Graduating at Sing Sing and Princeton

At Princeton, college graduates step into six-figure salaries. At Sing Sing, they step back into their cells.

An old cell block at Sing Sing Correctional Facility in New York. C. M. Stieglitz / Wikimedia Commons

What could Sing Sing Correctional Facility and Princeton possibly have in common? Attending their graduation ceremonies reveals that they share more than one might expect: both are highly selective, both have education programs, and both are inordinately expensive. Dig a little deeper, and one sees that they also both rely on massive state assistance to sustain their operations.

No such thoughts were in my head as I traveled to Princeton to congratulate a relative on his four years there — and a week later departed to Sing Sing at the request of a student I had not seen since classes in Elmira’s maximum security prison in 2005–6. Celebration was the order of both days.

Princeton’s 1 Percent

Princeton’s ceremony was all that one might expect when great intelligence is married to great wealth. Regularly ranked the number one university in the nation, Princeton also ranks first in endowment per student with $3 million for every one of its eight thousand students. No wonder that its average student grant runs over $46,000, that it covers 100 percent of tuition, and 83 percent of its seniors graduate debt-free.

Princeton also promotes diversity: 6 percent of the student body is black and 7 percent Latino — figures higher than many private and state universities. In class terms, however, it is very much the training ground for the country’s 1 percent, ranking far down the list of universities with students from poor backgrounds.

Princeton’s 2016 graduation ceremony put its core standards on display: a large platform of distinguished professors and honorees towered over the degree recipients and their families seated on the lawn below. Looking upward we watched a procession of award winners and honorary degree recipients, led by former Federal Reserve chair Ben Bernanke. The student speaker challenged her audience with this year’s struggles — most pointedly the unsuccessful attempt by activists to dethrone beloved campus icon and notorious racist, President Woodrow Wilson — and called her peers to engage in good works.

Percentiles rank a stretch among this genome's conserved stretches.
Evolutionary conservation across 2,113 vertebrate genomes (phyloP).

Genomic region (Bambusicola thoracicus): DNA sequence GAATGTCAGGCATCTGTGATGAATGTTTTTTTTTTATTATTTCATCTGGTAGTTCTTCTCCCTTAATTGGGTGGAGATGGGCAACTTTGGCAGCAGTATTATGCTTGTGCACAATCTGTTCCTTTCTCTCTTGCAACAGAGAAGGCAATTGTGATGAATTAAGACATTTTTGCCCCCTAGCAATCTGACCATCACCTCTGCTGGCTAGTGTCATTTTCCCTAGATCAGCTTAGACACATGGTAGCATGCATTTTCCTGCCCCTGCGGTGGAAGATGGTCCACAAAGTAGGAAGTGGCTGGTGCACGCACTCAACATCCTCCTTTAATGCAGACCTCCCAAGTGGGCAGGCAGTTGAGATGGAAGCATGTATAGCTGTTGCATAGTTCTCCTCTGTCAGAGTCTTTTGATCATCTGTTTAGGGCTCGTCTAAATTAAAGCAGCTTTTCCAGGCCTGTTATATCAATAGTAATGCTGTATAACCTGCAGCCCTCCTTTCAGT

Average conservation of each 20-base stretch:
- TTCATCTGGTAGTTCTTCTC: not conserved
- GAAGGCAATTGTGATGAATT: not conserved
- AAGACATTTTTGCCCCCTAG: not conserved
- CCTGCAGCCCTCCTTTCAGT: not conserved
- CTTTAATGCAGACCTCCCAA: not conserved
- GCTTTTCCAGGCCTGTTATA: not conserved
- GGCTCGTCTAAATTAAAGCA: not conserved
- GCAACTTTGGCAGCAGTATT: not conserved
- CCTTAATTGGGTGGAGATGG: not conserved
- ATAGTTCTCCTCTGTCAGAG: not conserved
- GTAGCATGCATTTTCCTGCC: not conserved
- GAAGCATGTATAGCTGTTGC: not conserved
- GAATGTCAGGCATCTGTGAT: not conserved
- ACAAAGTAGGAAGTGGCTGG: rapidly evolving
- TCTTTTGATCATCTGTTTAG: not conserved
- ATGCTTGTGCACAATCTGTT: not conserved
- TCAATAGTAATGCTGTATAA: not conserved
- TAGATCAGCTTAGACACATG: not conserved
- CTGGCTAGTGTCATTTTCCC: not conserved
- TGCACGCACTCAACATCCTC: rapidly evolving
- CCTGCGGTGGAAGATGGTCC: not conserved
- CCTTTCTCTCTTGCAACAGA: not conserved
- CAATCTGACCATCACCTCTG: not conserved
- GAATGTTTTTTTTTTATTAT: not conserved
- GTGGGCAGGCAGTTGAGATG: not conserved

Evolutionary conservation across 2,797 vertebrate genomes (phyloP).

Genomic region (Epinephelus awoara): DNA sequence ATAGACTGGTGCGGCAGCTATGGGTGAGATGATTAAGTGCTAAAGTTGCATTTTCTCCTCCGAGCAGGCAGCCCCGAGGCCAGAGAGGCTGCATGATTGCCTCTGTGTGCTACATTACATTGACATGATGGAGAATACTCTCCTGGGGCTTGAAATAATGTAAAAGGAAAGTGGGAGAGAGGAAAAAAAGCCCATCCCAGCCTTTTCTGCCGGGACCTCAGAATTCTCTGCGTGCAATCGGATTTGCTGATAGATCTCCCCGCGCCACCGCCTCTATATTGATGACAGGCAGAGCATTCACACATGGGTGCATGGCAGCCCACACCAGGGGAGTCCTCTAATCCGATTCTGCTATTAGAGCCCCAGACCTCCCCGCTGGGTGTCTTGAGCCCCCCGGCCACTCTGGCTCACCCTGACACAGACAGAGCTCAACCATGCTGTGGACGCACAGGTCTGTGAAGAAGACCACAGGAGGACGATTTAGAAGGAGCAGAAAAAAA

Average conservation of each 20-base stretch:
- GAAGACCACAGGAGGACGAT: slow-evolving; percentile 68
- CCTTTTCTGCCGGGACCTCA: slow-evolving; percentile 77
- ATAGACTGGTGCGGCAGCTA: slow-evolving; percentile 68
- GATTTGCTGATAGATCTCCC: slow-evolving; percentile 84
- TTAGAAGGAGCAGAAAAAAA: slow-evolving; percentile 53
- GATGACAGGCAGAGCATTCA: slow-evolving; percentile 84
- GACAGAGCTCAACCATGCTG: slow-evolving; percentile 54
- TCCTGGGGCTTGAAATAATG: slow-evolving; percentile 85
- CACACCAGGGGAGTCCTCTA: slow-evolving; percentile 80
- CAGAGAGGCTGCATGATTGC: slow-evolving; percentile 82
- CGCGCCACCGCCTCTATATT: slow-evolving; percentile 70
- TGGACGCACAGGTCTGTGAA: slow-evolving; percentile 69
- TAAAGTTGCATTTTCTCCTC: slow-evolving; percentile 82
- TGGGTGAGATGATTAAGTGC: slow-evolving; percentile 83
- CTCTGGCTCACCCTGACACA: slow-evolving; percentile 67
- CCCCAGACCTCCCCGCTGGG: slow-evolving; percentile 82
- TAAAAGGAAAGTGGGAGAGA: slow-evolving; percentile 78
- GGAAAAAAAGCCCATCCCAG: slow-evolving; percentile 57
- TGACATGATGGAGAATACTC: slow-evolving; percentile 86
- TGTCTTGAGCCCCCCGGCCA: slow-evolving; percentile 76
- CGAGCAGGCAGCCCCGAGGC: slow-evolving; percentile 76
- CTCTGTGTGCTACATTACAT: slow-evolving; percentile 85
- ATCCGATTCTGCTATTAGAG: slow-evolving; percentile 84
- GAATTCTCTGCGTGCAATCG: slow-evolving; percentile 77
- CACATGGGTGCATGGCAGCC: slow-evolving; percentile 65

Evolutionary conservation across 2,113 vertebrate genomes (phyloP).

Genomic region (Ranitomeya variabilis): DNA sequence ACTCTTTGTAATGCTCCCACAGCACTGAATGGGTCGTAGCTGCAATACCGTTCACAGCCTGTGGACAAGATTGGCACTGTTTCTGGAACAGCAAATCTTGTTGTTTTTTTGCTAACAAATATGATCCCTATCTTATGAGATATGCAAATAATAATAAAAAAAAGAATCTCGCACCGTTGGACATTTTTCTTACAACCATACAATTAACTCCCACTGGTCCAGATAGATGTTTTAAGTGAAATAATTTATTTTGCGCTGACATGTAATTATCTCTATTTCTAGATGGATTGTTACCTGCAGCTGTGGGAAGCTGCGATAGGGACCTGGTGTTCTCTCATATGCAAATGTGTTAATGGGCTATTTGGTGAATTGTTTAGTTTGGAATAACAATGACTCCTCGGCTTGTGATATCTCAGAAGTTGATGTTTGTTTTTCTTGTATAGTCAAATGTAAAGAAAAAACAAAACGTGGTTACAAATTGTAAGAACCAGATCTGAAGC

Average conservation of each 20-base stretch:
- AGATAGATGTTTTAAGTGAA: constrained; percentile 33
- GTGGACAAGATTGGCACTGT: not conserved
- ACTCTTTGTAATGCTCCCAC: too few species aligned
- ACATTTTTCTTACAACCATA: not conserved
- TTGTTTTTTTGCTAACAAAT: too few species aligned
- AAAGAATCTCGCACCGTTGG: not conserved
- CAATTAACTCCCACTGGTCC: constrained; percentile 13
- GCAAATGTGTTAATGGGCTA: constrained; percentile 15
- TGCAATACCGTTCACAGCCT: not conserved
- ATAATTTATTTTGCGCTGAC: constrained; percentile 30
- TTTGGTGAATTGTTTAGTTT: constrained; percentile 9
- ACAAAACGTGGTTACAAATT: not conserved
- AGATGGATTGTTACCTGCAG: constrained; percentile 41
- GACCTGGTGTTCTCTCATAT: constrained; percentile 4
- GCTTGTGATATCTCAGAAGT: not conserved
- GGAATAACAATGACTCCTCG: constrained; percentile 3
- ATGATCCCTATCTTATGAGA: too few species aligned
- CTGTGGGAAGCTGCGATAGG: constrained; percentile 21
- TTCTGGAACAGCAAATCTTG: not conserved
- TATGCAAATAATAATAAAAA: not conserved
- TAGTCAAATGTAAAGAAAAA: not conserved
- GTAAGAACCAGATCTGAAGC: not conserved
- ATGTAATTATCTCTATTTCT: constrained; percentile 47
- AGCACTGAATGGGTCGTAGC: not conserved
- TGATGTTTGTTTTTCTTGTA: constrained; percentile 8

Princeton’s president, for his part, lamented the absence in this year’s electoral culture of the civic virtues taught at Princeton, and, in a coy bow to popular culture, declared that the hit Broadway musical Hamilton might have been better if it celebrated Princeton graduate (and slaveowner) president Madison (the behavior of Princeton graduate Ted Cruz went unmentioned). College receptions afterward were replete with flutes stuffed with sparkling wines and strawberries, and lush catered banquets.

Sing Sing’s 1 Percent

Graduation at Sing Sing was an equally selective affair, held in the visitors’ room where we looked down upon the shimmering Hudson River — through reams of razor wire. Entrance was also by invitation only, and families and friends by the score filed in without a single camera, cellphone, purse, or wallet — all had been locked away before passing through metal detectors.

The thirteen students receiving a masters in professional studies from New York Theological Seminary represented less than 1 percent of the prison’s population and a bare fraction of the fifty-two thousand incarcerated in New York’s state prisons. Where black and Latino populations at Princeton were a remarkable 13 percent, at Sing Sing over three-quarters of the degree recipients were black or Latino, only slightly less than Sing Sing’s overall 86 percent.

Almost all had received BA or BS degrees while in prison through programs funded by small private colleges after state universities eliminated prison college courses over twenty years ago. One must do a lot of prison time, and have an extraordinary degree of discipline and perseverance, to get a degree now: most of the MA recipients were incarcerated as youth or young adults and have on average been locked up for almost twenty years.

The ceremony was nevertheless an exuberant affair focused, in stark contrast to Princeton, on the degree recipients themselves. Speakers from the Theological Seminary, professional ministers all, thundered mightily about work and redemption, illuminating the new paths chosen by those awaiting their degrees. The student speaker outshone everyone, instilling a deep appreciation for the discipline and virtue exemplified by his fellow graduates, and challenging all in the room to match such achievements and do equally good works.

Degrees were received to thunderous applause, after which attendees enjoyed a meal prepared by the prison kitchen staff while listening to a live prison band. The absence of champagne and fine foods could not still the tidal wave of irrepressible laughter, joy, and sheer pleasure that washed over graduates, teachers, and families alike.